The 1973 and 1979 Oil and Energy Crisis caused major havoc and brought national attention to how fragile and energy dependent we had become. Gas prices skyrocketed, lines at gas stations caused rioting, and winter was harsh for many families with no oil to heat their homes.
In light of the emergency situation, the Housing and Urban Development (HUD) and the Department of Energy (DOE) launched the very first energy efficiency financing, the Weather Assistance Program (WAP). WAP provided small loans to low-income homeowners to cover costs for weatherizing their homes. The prescriptive solutions included duct tape, caulking and plastic to cover the windows. That was the extent of building science and high-tech back then.
On April 20, 1977 the Carter administration launched the first national energy proposal to include a solar tax incentive program. The Carter administration even installed 32 solar panels on the White House roof. Unfortunately, the solar program was a market failure due to price, operability, lack of a qualified workforce to maintain the equipment, and other factors. Under the Reagan administration, the energy programs and tax credits were abolished. Some of these homes still have inoperable solar systems on their roofs! This era gave energy conservation and solar systems a black eye and turned off many Americans for decades.
We’ve come a long way since then and building science innovators have developed many advanced technology solutions. And we need them, considering that over 30 percent of our buildings were built during the post-World War era and weren’t durable or meant to last. HUD’s 2011 Annual Housing Survey found that 41% of the owner-occupied housing stock in the U.S. was built prior to 1969. Homes built from 2000 to 2009 account for only 15% of the owner-occupied housing stock. / Antiquated building stock is problematic, as much of our existing home inventory is in dire need of retrofits and upgrades. (Stay tuned for Green Premium Value verses Brown Discounts next issue.)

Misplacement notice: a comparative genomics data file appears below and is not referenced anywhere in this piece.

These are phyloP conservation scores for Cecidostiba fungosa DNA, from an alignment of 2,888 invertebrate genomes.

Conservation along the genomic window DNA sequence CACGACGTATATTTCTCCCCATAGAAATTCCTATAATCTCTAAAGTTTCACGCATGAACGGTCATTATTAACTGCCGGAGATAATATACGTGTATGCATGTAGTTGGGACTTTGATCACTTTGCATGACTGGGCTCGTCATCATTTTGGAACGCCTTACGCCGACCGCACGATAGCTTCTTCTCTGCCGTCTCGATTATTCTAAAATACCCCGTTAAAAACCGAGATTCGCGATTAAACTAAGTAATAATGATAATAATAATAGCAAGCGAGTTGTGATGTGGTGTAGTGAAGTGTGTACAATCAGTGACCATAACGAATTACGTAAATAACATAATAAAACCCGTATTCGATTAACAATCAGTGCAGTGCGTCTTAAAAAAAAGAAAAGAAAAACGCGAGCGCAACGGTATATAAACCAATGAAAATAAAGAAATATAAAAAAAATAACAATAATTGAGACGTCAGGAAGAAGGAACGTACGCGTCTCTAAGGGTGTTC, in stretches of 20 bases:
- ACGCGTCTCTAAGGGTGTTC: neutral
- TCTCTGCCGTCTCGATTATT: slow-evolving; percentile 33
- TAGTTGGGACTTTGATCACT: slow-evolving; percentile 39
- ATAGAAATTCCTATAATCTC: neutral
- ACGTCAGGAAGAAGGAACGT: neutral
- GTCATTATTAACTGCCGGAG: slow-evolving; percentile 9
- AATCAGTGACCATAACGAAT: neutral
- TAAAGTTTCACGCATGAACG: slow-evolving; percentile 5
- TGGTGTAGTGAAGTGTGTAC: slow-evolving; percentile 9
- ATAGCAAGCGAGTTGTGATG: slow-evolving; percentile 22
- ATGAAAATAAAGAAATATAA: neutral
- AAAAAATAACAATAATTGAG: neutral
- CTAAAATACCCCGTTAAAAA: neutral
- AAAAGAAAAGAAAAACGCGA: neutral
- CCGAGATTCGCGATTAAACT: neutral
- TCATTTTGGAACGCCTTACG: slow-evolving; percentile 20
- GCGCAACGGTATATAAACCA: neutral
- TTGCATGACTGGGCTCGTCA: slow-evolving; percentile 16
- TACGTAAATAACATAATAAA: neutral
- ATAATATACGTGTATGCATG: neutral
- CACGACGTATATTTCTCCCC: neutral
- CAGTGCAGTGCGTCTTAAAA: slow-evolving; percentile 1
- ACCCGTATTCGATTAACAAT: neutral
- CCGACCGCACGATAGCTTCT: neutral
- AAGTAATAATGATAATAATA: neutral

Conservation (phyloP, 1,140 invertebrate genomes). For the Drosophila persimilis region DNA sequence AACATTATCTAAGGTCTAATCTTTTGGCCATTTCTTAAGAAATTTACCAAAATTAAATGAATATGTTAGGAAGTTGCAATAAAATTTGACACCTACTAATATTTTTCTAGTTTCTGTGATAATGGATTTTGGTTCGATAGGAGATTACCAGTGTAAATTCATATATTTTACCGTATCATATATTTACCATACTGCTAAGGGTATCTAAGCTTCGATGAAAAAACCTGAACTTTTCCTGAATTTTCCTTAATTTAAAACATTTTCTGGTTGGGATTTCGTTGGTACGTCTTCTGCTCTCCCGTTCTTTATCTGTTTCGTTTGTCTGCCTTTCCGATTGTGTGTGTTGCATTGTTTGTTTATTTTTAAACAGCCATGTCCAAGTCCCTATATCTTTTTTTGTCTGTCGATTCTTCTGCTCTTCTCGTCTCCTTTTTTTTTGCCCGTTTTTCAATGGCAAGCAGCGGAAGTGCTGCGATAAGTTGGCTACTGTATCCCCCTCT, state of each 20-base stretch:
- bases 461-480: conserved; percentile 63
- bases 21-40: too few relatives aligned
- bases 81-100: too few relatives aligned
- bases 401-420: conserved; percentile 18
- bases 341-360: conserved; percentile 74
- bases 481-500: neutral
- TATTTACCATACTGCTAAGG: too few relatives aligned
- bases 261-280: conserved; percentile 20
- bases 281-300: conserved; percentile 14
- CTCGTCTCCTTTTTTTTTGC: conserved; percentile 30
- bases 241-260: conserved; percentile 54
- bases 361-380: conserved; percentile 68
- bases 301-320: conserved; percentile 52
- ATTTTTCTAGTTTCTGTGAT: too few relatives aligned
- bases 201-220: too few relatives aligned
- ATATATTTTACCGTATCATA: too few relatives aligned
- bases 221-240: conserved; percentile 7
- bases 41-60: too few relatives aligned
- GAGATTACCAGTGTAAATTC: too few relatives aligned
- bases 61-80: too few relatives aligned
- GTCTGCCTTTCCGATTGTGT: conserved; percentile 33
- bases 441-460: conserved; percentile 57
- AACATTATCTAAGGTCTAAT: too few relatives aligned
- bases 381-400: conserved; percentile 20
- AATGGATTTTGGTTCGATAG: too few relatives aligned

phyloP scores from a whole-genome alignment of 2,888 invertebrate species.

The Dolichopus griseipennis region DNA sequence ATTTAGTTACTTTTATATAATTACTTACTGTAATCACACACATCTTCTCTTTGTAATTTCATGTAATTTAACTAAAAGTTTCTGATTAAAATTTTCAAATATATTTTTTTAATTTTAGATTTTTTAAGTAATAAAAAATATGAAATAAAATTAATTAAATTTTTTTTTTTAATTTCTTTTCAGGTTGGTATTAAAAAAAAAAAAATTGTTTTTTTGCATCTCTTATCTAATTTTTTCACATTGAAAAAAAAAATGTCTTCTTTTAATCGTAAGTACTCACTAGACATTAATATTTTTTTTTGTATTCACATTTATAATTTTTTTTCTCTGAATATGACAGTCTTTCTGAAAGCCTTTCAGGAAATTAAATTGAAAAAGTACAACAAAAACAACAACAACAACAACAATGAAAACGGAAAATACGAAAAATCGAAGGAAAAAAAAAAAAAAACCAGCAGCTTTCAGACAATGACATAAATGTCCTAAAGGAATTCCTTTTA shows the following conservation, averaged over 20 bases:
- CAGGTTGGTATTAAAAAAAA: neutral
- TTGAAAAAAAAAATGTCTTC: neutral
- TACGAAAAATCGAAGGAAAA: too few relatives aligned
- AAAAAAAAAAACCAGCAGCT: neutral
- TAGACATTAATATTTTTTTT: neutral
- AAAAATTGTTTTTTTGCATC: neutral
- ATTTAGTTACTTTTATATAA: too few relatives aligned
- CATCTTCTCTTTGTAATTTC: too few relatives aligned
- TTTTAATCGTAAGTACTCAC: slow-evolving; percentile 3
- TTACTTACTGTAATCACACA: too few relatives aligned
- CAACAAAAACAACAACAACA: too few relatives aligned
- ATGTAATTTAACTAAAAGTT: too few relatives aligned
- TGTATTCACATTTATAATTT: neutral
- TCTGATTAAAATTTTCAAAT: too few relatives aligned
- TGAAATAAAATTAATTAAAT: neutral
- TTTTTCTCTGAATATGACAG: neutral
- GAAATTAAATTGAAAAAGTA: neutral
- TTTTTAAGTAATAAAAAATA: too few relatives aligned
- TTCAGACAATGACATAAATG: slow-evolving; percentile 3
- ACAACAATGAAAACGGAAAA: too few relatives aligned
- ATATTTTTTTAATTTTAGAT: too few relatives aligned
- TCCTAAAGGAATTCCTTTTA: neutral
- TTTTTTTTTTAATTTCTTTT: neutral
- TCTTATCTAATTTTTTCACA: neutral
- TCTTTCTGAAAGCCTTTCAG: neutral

For the first time in our history we can now live sustainably without sacrificing modern convenience; and of equal importance, it doesn’t have to cost more. We are reaching a tipping point of cost verses energy savings and building efficiency, prices have come down; as an example, solar panels now cost 50 percent less than several years ago. Federal, State and municipal tax credits are also abundant and help to dramatically reduce the costs. And the best news, the technological advancement has improved in leaps and bounds-energy efficiency and net-zero building has never been easier to accomplish.
The web is a powerful tool, but when it comes to energy retrofits and budgeting costs for green building, it can be challenging to obtain reliable information to analyze whether a retrofit project is cost effective. Traditionally, the first step is to schedule a professional contractor or energy auditor to inspect the property.
The bidding process can take days and even weeks to attain. It’s usually a good idea to get bids with at least two contractors, but the bids can be substantially different in cost. This can be due to contractors underbidding the job. However, the worst experience many homeowners encounter is spending enormous time and upfront costs, budgeting, analyzing and designing a home upgrade to find out they can’t obtain financing or the appraisal value won’t work.
Green Energy Money’s Free Report for home retrofits is a great tool to estimate baseline costs and you can even get pre-qualified for financing before you schedule your contractor appointments. It takes about 3-5 minutes to complete and is easy to navigate. Once you have an estimated budget and maximum loan qualified, your contractor can then back into the best cost and energy performance plan for your home. Keep in mind that the Free Report does not replace a contractor bid, and is simply a quick tool to gage estimated costs so you can budget and be able to obtain financing commitments.
The average deep energy retrofit costs depend on the property square footage, regional climate and labor costs, type of equipment and building upgrades and other factors. Average prices for deep retrofits in the US range from $2 – $20 per square foot, depending on the level of efficiency, and factors mentioned above. The biggest bang for the buck appears to be a hybrid approach of adding more conditioned space (especially if your property is smaller than neighboring ones) and retrofitting the building envelope at the same time.
If costs and qualifying for financing is an issue, it might make sense to create a plan to stage your property upgrades. The downside to this strategy is:
- it can be a hassle to go through the construction process multiple times;
- building, utility costs and interest rates are going up;
- closing costs on multiple transactions;
- if installing solar, Federal Tax Credits are set to expire and might not be available after 2016
The chart below reflects the various stages to greening up your property.
Bottom line, financing retrofits for an existing home can be tricky. Many factors need to be considered and the upgrade should be noticeable; more comfortable, less drafty, along with significant improvement of energy savings – at least 30 percent. A good green contractor and lender should be able to provide financial and performance measure guidance and cost comparisons to help make the best economic decisions.